Woodworking Power Tools

By December 2, 2017Uncategorized

The cost of woodworking power tools has declined considering in the last twenty years. Many power tools were once the preserve only of professional workshops but today they are affordable and there is also a huge range of tools with a wide array of features from which to choose from.

Band Saw

A band saw features a base onto which you place the piece of wood to be cut.

Although only a few inches of the blade are exposed, it is actually a continuous blade that rotates at high speed. The part of the blade that you can see cuts in a downward fashion (this keeps your work against the base) so quickly that it looks to be a blur.

Band saws have generally replaced the older jig saws which featured a single shooter blade that moved up and down quickly, albeit at a slower pace than a modern band saw. The blade would frequently get stuck in these older machines, something that is much less of a problem with the band saw.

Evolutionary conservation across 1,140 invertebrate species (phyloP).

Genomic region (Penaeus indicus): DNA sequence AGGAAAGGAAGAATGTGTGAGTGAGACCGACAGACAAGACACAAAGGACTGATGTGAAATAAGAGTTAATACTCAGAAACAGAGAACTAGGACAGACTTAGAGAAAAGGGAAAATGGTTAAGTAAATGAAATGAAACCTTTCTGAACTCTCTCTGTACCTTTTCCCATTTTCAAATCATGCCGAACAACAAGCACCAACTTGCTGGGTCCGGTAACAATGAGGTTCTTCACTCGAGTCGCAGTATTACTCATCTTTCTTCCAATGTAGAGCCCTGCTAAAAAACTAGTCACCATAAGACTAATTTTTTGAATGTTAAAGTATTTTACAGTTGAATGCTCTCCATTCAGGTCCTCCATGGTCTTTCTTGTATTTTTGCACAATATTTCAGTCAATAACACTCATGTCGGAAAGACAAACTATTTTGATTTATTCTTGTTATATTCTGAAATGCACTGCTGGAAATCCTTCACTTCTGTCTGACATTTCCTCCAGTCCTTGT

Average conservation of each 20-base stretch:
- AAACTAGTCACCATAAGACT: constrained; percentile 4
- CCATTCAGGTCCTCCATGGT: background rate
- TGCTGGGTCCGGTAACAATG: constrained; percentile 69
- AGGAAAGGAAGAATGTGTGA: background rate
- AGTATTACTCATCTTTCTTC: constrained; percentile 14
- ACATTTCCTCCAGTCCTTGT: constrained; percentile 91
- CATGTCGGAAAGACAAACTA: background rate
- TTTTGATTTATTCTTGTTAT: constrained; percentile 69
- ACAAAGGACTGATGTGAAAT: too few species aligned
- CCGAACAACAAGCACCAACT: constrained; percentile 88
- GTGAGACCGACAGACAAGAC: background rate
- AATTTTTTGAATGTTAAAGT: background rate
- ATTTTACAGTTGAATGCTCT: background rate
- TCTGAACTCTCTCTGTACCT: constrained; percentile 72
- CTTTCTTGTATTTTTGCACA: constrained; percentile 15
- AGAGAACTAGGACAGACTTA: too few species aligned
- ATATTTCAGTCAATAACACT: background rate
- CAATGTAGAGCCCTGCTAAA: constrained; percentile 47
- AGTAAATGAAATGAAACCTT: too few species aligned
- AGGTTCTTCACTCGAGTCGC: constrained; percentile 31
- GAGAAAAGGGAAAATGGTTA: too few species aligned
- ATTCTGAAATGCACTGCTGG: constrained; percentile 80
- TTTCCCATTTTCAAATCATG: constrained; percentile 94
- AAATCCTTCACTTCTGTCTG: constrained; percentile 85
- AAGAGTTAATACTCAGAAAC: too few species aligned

Circular Saw

A band saw is useful for making curved cuts as well as straight cuts for reliably thin pieces of wood. If you need to make straight cuts of thicker pieces then a circular saw is a must. A circular saw is nothing more than a rotating disc that features cutting teeth on its circumference.

One of the most common types of circular saw is the mitre saw. It is one of the most portable and is frequently built to build sites for its versatility. Other types of circular saw include the table saw. This is nothing more than a machine with a flat base at roughly waist height. Sticking up through the base is the profile of the saw.

Using a guide edge, pieces of wood are pushed towards and through the cutting blade. It is worth mentioning that the circular saw is considered to be one of the, if not the most dangerous woodworking power tools and you should there take all the safety precautions advised when using one.

Drill

The standard hand-held electric drill has, for the most part, replaced the old hand drill. It can be equipped with a variety of bits so also doubles as a screwdriver and more. Thanks to advances in battery technology, most models these days are cordless.

If you do a lot of drilling work and have space in your workshop then it is well worth investing in a bench drill. These allow you to position your work and fix it in place and then to lower the spinning drill using a lever. This way, you can ensure that there is no "wobble" in your drilling and you can cut cleanly at a perpendicular angle.


Source by Jay Yalman

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